- Don't be too quick to share posts or Tweets from supporters. If it's a text post, read all of it to make sure there's not something in there that would reflect negatively on you. And examine images closely to make sure there's not a small detail that someone may notice.
- Decide what your campaign's voice and tone will be. When you send out emails asking for donations, will you address the recipient as "friend" and stress the urgency of donating so you can continue to fight for them? Or will you personalize each email and use a more low-key, collaborative approach?
Those are just a few examples. The takeaway is that your online behavior should always support your campaign strategy. While you could probably get away with posting or sharing something that seems mean or "unpresidential," posting something that contradicts who you say you are could be deadly to your campaign. Trust me on this -- if there are inconsistencies, Twitter will find them and broadcast them to the world. And you'll have to waste valuable time, resources, and public trust to explain those inconsistencies away.
Remember that the most common-sense digital policies still apply
The 2016 election didn't abolish all of the rules. Some still apply and should definitely be included in your digital policies:
- Claim every domain you can think of that a supporter might type into a search engine. Jeb Bush not claiming www.jebbush.com (the official campaign domain was www.jeb2016.com) was a rookie mistake, and he deserved to have his supporters redirected to Trump's site.
- Choose your campaign's Twitter handle wisely. It should be obvious, not clever or cutesy. In addition, consider creating accounts with possible variations of the Twitter handle you chose so that no one else can use them.
- Give the same care to selecting hashtags. When considering a hashtag, conduct a search to understand its current use -- it might not be what you think! When making up new hashtags, try to avoid anything that could be hijacked for a different purpose -- one that might end up embarrassing you.
- Make sure that anyone authorized to Tweet, post, etc., on your behalf has a copy of your digital policies and understands the reasons behind them. (People are more likely to follow a rule if they understand why it's important.)
- Decide what you'll do if you make an online faux pas that starts a firestorm. What's your emergency plan?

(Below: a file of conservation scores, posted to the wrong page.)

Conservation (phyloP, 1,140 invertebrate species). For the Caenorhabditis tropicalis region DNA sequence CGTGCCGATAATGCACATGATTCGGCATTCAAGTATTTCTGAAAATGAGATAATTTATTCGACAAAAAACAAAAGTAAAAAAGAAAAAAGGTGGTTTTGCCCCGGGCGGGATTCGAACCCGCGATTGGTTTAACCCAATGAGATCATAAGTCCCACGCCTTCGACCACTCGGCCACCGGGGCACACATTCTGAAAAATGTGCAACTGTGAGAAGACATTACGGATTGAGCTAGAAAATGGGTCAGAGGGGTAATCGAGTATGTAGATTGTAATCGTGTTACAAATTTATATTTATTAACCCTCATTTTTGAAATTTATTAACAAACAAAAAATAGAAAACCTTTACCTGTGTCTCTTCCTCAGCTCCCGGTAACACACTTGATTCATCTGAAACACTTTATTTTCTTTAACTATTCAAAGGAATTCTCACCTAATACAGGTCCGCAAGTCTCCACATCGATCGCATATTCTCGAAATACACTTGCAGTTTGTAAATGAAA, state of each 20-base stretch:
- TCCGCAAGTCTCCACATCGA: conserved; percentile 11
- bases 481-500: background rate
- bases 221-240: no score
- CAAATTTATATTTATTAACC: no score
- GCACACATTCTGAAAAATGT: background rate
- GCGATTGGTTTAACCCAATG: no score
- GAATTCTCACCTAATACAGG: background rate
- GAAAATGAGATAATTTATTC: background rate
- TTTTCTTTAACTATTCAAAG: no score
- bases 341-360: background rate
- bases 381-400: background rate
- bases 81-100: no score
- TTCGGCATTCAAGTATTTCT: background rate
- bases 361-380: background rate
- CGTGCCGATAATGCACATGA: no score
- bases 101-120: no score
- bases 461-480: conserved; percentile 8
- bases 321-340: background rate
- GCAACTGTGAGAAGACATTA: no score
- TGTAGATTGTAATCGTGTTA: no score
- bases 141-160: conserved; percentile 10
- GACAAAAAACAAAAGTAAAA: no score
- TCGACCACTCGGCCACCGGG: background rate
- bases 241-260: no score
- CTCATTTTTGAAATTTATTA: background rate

- Consider sending an email to supporters who sign up on your website, thanking them for their support and suggesting ways (based on digital policies) they can help your messaging efforts. If you let them know how they can best help you, most should be happy to comply. It's a small ask that could prevent you from having to publicly disavow an ardent supporter.
- Make sure you're compliant with all applicable regulations: campaign finance, accessibility, privacy, etc. Adopt a double opt-in policy, so that users who sign up for your newsletter or email list through your website have to confirm by clicking on a link in an email. (And make sure your email template provides an easy way for people to unsubscribe.)
- Few people thought 2016 would end the way it did. And there's no way to predict quite yet what forces will shape the 2020 election. Careful tracking of your messaging (likes, shares, comments, etc.) will tell you if you're on track or if public opinion has shifted yet again. If so, your messaging needs to shift with it. Ideally, one person should be responsible for monitoring reaction to the campaign's messaging and for raising a red flag if reactions aren't what was expected.
Thankfully, the world hasn't completely lost its marbles
Whatever the outcome of the election may be, candidates now face a situation where long-standing rules of behavior no longer apply. You now have to make your own rules -- your own digital policies. You can't make assumptions about what the voting public will or won't accept. You can't assume that "They'll never vote for someone who acts like that"; neither can you assume, "Oh, I can get away with that, too." So do it right from the beginning. Because in this election, I predict that sound digital policies combined with authenticity will be your best friend.